What Does Exponential Growth Really Look Like?

I've got some really exciting Muse news to share with you today.

But more than that, I wanted to share with you my own struggle with growing Muse and the question I've asked myself again and again over the years:

What does significant growth actually look like? 

Not what is the baby step forward, but how can we grow years in one single step?

I’ve been a filmmaker for some 13 odd years now and I’ve often asked myself that question.

And over the years, the answer has evolved.

Early on, growing quickly was a technical exercise: learning the Steadicam, mastering everything about the cameras, knowing how to work with natural light and when/how to add lights to a scene.


Then later, the mastery became more about the business side: How could we find an connect with clients? How could we land budgets that are sustainable? How can we find clients who are as committed to story as we are?


But at some point, after years of pushing and expanding myself, the answer stopped being about me. I realized that the next phase of growth would require collaboration. It would require finding people who can match or exceed our skill sets, so that together we can do so much more.

As filmmakers it's easy to feel like an island: a one-person-band, who needs to manage nearly every aspect of what we create. Not only can that be lonely, it’s also extremely limiting for your potential impact and personal growth.

But knowing that is one thing. Acting on it requires a long hard look in the mirror, asking hard questions, and being real with the answers.

This is what I personally went through last year. After 13 years of filmmaking, I needed to sit down and really ask what about the craft that I found the most passion in, where my true skills resided, and what my biggest weaknesses were. And in turn, what were the things that could - and should - be done by somebody else?

What could - and should - be done by somebody else?

The question of where we most need support can be a tricky one because we get so used to doing it all. We make it work, we adapt and we learn and slide into whatever role needs us.

But when I sat down and asked how I could significantly grow Muse and where I needed the most help, the answer was pretty darn clear. The business side. Actually managing the finances, profit margins, burn rates, and tracking all of that alongside of a business plan.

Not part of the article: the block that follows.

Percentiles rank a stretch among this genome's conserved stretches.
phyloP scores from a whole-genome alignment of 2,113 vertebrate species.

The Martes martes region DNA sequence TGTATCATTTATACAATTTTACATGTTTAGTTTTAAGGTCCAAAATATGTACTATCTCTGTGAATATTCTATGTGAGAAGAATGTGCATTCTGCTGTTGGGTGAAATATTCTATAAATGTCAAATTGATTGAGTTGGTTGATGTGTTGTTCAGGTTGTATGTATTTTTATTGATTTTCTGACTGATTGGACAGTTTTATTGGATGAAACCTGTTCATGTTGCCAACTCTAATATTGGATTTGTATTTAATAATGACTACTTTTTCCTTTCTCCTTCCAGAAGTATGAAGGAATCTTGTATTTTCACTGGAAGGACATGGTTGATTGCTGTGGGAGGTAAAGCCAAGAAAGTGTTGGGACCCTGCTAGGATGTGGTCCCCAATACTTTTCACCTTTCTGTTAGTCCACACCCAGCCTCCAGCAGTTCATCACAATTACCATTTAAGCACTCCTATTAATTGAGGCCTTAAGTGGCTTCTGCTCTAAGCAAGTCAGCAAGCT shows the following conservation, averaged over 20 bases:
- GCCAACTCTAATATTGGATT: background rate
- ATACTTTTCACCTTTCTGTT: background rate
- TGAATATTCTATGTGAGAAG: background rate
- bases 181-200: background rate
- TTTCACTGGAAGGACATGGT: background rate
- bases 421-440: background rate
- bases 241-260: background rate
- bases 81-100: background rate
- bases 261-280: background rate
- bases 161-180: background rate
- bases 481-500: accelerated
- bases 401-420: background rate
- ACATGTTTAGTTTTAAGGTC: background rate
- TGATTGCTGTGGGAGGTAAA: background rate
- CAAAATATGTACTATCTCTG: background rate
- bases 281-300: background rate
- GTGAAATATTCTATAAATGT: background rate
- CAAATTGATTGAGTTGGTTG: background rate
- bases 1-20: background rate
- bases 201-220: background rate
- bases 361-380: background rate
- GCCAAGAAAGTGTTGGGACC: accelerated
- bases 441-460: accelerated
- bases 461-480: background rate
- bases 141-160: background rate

I’d done things like this in the past, but it wasn’t my passion and I wasn’t particularly skilled at it. And so we’d do these huge initiatives – product launches, multi-state education tours - and we would come back home having broken even financially.

So I started to quietly reach out for support. I put up ads on AngelList offering equity and sharing my story. I was rather blunt in my approach – I talked about how running and growing  a business can be mighty lonely and that I’d love to find somebody who could partner with me in scaling this impact.

The ad stayed up for a good six months. I’d met some folks through it, but nothing ever felt right.

Then she emailed.

Rebecca was real, she was honest, and she offered an amazing invitation: let’s have coffee and see what’s there.

We met at my favorite breakfast spot in town, J&M Cafe, and talked for hours. I had no idea what was going to happen next, but Rebecca’s passion was palpable, her energy infectious, and it was clear that she had a knowledge in many areas that way surpassed mine. And that was both humbling and incredibly exciting.

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Rebecca & I attempting to ice skate and take a selfie video at the same time.
Clearly she needs some more practice.

We decided to partner on a short term project. She’d help relaunch our updated Muse online course. To be honest, I still wasn’t totally sure if she was interested in a larger partnership or if she was just amazing at sales (and landing the contract to relaunch the course).

But her effort and intention over the weeks that followed made it incredibly clear just how sincere she was. She worked three times more than outlined in the contract, she took on more responsibility than she had too, and she had an incredible ability to take complete ownership over anything that could have been done better.